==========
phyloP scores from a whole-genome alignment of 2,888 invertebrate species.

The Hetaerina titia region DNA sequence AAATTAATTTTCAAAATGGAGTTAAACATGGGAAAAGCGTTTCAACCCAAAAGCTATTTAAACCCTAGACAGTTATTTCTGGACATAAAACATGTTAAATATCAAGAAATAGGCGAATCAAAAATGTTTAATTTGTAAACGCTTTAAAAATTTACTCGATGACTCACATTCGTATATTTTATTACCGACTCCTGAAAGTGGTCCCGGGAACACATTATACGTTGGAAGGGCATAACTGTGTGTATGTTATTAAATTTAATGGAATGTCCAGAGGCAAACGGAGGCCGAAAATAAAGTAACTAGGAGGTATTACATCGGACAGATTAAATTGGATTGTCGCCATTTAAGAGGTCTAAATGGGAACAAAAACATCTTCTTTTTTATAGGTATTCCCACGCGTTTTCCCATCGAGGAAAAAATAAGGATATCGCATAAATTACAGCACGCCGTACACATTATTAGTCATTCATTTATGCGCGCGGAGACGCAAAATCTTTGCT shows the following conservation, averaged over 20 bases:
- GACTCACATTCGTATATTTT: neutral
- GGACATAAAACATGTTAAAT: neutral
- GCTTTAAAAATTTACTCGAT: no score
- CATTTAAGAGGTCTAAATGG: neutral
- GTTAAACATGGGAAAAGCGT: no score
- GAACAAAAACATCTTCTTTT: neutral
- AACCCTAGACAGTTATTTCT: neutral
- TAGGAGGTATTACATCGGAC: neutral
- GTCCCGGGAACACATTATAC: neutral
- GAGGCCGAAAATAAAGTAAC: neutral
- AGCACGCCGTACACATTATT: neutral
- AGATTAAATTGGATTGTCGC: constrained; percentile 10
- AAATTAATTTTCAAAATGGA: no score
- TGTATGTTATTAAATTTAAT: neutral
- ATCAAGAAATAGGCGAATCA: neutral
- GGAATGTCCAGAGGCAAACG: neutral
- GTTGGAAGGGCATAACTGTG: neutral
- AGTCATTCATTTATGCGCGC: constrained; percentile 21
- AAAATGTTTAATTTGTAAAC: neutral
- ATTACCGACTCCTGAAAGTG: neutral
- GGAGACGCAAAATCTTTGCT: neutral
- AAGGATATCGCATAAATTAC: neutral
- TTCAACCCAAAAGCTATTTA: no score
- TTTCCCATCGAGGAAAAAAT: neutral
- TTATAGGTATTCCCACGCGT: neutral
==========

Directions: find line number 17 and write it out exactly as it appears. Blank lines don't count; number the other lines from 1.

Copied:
- ATCAAGAAATAGGCGAATCA: neutral